Bernhardt Keil

Danish, 1626-1687

SN 729, oil on canvas

From: "The Pages"

Bernard Keil, a Danish painter, was born in Helsingor in 1624. He was active in Italy, where he was known as Monsú Bernardo. He apprenticed to Copenhagen Court Painter Maarten Van Steenwinckel, and as a Master continued his training with Rembrandt in Amsterdam. He opened his own studio and taught young artists until 1651. In Italy he received commissions for portraits and decorated palaces, churches and religious orders. In Rome in 1656 he converted to Catholicism. He died in Rome in 1687, at the age of 63.

The scene is typical of the travelling theatrical companies at this time. A laughing girl on the left carries a hat and hides her face behind the mask she has brought from the Commedia dell’arte, trying to inject some merriment into the group. The serious older couple pays no attention, while the youth puts up a hand to ward her off, showing his reluctance to join the fun. The old man looks out at us, common in Baroque painting, showing the viewer's invited involvement.

Juxtaposition of old and young people of both sexes is typical of this artist. Contrast the girl on the left with the old woman who pours out wine for the older magician on the right. This is a genre piece, that is, a scene from daily life. Like others by Keil, it has an allegorical or moralizing meaning as a subtext to what we see. It can also be interpreted as an allegory of the sense of hearing.

Monsú Bernardo never signed his works. However, his work is representative of Flemish Baroque painting. He uses a broad brush technique, with lively brushstrokes; he characterizes his subjects with animated gestures and facial expressions. Keil always showed a gentle affection for the common folk. The general moral tone contrasts with two erotic visual puns: the open barrel the youth leans on, and the musical instrument between his legs.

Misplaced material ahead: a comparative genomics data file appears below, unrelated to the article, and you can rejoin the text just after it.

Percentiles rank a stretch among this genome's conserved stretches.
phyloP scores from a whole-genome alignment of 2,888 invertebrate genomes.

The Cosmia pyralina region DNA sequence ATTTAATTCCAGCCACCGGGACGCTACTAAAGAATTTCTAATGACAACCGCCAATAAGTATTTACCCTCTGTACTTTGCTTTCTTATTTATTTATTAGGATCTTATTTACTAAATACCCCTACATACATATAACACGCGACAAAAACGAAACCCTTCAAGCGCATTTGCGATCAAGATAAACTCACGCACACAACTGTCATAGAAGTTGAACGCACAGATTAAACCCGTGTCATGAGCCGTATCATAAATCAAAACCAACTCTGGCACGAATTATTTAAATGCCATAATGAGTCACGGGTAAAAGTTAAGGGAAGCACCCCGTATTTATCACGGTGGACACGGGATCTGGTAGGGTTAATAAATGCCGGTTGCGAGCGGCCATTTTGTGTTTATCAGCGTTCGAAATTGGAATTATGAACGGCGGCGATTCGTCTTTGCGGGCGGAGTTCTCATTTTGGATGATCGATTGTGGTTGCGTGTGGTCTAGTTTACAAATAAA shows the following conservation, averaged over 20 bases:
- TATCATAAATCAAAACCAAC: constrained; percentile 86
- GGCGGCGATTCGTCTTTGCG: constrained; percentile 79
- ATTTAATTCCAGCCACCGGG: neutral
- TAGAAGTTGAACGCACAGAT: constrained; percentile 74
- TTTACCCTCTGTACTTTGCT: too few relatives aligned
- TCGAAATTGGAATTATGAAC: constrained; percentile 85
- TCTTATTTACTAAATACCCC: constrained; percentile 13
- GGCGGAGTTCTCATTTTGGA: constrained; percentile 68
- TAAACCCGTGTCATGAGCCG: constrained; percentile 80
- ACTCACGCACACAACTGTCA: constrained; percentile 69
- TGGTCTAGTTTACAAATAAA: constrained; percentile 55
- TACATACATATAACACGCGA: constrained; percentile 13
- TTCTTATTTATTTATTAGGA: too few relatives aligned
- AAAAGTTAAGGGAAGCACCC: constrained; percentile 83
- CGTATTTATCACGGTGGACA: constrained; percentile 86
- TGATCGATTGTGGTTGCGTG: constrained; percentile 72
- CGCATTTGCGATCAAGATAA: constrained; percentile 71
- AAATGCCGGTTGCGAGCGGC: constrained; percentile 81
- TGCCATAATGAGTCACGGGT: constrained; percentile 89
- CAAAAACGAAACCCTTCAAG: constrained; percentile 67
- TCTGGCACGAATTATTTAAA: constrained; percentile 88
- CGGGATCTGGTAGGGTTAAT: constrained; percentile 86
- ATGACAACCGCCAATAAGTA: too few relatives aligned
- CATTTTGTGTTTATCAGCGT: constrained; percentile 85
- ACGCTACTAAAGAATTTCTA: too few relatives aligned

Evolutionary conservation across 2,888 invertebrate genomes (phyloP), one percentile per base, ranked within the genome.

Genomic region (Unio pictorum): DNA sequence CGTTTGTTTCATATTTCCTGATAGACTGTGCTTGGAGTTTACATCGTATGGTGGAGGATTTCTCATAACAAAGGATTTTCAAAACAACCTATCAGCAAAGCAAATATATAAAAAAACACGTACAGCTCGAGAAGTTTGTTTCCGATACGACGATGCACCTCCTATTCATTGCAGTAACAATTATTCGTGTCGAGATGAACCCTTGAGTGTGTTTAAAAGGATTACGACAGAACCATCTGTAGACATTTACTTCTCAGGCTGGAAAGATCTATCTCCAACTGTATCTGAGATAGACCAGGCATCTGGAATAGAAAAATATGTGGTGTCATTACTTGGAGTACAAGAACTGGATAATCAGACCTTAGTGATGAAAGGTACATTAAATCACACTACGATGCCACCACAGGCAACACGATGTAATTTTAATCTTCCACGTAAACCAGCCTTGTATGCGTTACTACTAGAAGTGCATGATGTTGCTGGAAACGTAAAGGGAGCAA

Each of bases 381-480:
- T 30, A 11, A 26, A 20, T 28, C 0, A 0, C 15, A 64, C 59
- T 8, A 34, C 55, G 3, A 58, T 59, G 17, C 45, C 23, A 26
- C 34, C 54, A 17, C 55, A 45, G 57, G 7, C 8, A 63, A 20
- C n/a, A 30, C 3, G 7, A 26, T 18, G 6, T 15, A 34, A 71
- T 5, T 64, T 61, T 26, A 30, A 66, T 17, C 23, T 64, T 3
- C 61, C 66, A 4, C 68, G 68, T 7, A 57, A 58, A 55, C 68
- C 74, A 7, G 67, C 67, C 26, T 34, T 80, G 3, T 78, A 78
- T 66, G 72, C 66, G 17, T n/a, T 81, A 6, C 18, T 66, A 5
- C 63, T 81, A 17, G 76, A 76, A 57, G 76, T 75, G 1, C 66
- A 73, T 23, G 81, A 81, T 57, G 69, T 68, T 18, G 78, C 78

Keil’s canvas is filled with large, close-up figures against a simple background that doesn’t distract your attention from the action. He uses brilliant color. There is a grouping of most of these same characters in a painting, similarly titled, in the Seattle Art Museum.

During the 17th century there was a new emphasis on visual realism, related to the secularization of knowledge. Baroque genre paintings were simple transcriptions of everyday life. Peasants formed a large segment of the population. Rembrandt's impact on Keil is obvious in this painting, with its naturalism and chiaroscuro. Rembrandt exhibited a Dutch fondness for such images of peasants, poverty, and a sincere sympathy for the poor. When Filippo Baldinucci wrote his biographies, Keil supplied much of the information on Rembrandt.